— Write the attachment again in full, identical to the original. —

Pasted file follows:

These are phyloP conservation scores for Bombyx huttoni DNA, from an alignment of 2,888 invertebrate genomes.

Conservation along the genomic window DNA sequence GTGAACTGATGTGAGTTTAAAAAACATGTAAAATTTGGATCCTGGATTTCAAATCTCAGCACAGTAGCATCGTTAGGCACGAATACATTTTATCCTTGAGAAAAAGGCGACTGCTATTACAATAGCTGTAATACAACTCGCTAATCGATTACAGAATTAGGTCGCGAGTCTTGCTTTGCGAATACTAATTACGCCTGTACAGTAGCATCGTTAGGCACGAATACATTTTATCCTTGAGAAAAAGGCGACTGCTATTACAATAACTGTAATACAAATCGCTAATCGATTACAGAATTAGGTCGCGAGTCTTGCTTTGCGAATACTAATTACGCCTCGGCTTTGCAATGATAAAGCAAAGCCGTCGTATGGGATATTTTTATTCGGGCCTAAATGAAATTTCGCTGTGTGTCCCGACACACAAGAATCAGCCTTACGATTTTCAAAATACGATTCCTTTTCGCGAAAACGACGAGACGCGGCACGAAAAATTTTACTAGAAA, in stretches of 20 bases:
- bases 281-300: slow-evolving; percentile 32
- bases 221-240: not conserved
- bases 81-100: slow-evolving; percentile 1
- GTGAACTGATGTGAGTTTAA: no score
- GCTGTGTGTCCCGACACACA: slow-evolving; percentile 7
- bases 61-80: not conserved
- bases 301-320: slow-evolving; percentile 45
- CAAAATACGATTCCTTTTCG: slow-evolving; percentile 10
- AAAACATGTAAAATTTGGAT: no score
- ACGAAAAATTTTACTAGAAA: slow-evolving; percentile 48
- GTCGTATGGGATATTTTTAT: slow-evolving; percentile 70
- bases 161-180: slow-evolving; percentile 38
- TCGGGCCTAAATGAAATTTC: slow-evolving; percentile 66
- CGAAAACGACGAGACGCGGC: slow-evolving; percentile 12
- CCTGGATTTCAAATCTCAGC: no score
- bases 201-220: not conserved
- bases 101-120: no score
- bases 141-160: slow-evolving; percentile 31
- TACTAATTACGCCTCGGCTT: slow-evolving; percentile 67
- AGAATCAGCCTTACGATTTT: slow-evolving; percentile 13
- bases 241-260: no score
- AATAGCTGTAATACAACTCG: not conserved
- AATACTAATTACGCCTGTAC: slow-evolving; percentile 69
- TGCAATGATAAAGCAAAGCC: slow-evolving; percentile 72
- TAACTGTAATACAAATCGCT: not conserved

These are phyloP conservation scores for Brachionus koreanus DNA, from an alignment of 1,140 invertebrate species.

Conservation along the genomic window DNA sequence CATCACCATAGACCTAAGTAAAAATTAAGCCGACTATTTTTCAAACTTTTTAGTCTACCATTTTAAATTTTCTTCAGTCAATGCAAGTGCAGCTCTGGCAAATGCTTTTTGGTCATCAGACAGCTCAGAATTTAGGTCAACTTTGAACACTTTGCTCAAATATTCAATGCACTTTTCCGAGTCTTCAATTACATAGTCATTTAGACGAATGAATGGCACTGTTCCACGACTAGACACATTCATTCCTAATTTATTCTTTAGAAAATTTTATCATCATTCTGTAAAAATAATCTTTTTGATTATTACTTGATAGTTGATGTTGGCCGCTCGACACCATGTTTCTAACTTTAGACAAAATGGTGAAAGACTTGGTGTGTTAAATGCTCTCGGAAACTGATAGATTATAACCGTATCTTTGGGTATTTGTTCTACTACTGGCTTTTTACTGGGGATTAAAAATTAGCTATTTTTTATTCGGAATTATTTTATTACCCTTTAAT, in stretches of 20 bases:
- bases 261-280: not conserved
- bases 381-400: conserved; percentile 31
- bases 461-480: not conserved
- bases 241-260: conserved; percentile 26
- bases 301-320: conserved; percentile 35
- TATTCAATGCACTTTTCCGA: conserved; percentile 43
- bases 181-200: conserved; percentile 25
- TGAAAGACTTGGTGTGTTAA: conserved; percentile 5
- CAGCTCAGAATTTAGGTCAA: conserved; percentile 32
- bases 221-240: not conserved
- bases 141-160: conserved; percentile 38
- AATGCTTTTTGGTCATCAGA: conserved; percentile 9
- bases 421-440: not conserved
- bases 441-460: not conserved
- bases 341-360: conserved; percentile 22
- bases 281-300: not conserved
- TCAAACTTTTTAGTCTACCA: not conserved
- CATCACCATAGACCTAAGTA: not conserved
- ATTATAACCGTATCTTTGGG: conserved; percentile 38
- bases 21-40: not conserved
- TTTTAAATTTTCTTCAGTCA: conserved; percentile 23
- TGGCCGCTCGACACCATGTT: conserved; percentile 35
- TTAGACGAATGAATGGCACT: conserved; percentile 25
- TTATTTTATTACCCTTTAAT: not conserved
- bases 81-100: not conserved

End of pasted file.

These are phyloP conservation scores for Bombyx huttoni DNA, from an alignment of 2,888 invertebrate genomes.

Conservation along the genomic window DNA sequence GTGAACTGATGTGAGTTTAAAAAACATGTAAAATTTGGATCCTGGATTTCAAATCTCAGCACAGTAGCATCGTTAGGCACGAATACATTTTATCCTTGAGAAAAAGGCGACTGCTATTACAATAGCTGTAATACAACTCGCTAATCGATTACAGAATTAGGTCGCGAGTCTTGCTTTGCGAATACTAATTACGCCTGTACAGTAGCATCGTTAGGCACGAATACATTTTATCCTTGAGAAAAAGGCGACTGCTATTACAATAACTGTAATACAAATCGCTAATCGATTACAGAATTAGGTCGCGAGTCTTGCTTTGCGAATACTAATTACGCCTCGGCTTTGCAATGATAAAGCAAAGCCGTCGTATGGGATATTTTTATTCGGGCCTAAATGAAATTTCGCTGTGTGTCCCGACACACAAGAATCAGCCTTACGATTTTCAAAATACGATTCCTTTTCGCGAAAACGACGAGACGCGGCACGAAAAATTTTACTAGAAA, in stretches of 20 bases:
- bases 281-300: slow-evolving; percentile 32
- bases 221-240: not conserved
- bases 81-100: slow-evolving; percentile 1
- GTGAACTGATGTGAGTTTAA: no score
- GCTGTGTGTCCCGACACACA: slow-evolving; percentile 7
- bases 61-80: not conserved
- bases 301-320: slow-evolving; percentile 45
- CAAAATACGATTCCTTTTCG: slow-evolving; percentile 10
- AAAACATGTAAAATTTGGAT: no score
- ACGAAAAATTTTACTAGAAA: slow-evolving; percentile 48
- GTCGTATGGGATATTTTTAT: slow-evolving; percentile 70
- bases 161-180: slow-evolving; percentile 38
- TCGGGCCTAAATGAAATTTC: slow-evolving; percentile 66
- CGAAAACGACGAGACGCGGC: slow-evolving; percentile 12
- CCTGGATTTCAAATCTCAGC: no score
- bases 201-220: not conserved
- bases 101-120: no score
- bases 141-160: slow-evolving; percentile 31
- TACTAATTACGCCTCGGCTT: slow-evolving; percentile 67
- AGAATCAGCCTTACGATTTT: slow-evolving; percentile 13
- bases 241-260: no score
- AATAGCTGTAATACAACTCG: not conserved
- AATACTAATTACGCCTGTAC: slow-evolving; percentile 69
- TGCAATGATAAAGCAAAGCC: slow-evolving; percentile 72
- TAACTGTAATACAAATCGCT: not conserved

These are phyloP conservation scores for Brachionus koreanus DNA, from an alignment of 1,140 invertebrate species.

Conservation along the genomic window DNA sequence CATCACCATAGACCTAAGTAAAAATTAAGCCGACTATTTTTCAAACTTTTTAGTCTACCATTTTAAATTTTCTTCAGTCAATGCAAGTGCAGCTCTGGCAAATGCTTTTTGGTCATCAGACAGCTCAGAATTTAGGTCAACTTTGAACACTTTGCTCAAATATTCAATGCACTTTTCCGAGTCTTCAATTACATAGTCATTTAGACGAATGAATGGCACTGTTCCACGACTAGACACATTCATTCCTAATTTATTCTTTAGAAAATTTTATCATCATTCTGTAAAAATAATCTTTTTGATTATTACTTGATAGTTGATGTTGGCCGCTCGACACCATGTTTCTAACTTTAGACAAAATGGTGAAAGACTTGGTGTGTTAAATGCTCTCGGAAACTGATAGATTATAACCGTATCTTTGGGTATTTGTTCTACTACTGGCTTTTTACTGGGGATTAAAAATTAGCTATTTTTTATTCGGAATTATTTTATTACCCTTTAAT, in stretches of 20 bases:
- bases 261-280: not conserved
- bases 381-400: conserved; percentile 31
- bases 461-480: not conserved
- bases 241-260: conserved; percentile 26
- bases 301-320: conserved; percentile 35
- TATTCAATGCACTTTTCCGA: conserved; percentile 43
- bases 181-200: conserved; percentile 25
- TGAAAGACTTGGTGTGTTAA: conserved; percentile 5
- CAGCTCAGAATTTAGGTCAA: conserved; percentile 32
- bases 221-240: not conserved
- bases 141-160: conserved; percentile 38
- AATGCTTTTTGGTCATCAGA: conserved; percentile 9
- bases 421-440: not conserved
- bases 441-460: not conserved
- bases 341-360: conserved; percentile 22
- bases 281-300: not conserved
- TCAAACTTTTTAGTCTACCA: not conserved
- CATCACCATAGACCTAAGTA: not conserved
- ATTATAACCGTATCTTTGGG: conserved; percentile 38
- bases 21-40: not conserved
- TTTTAAATTTTCTTCAGTCA: conserved; percentile 23
- TGGCCGCTCGACACCATGTT: conserved; percentile 35
- TTAGACGAATGAATGGCACT: conserved; percentile 25
- TTATTTTATTACCCTTTAAT: not conserved
- bases 81-100: not conserved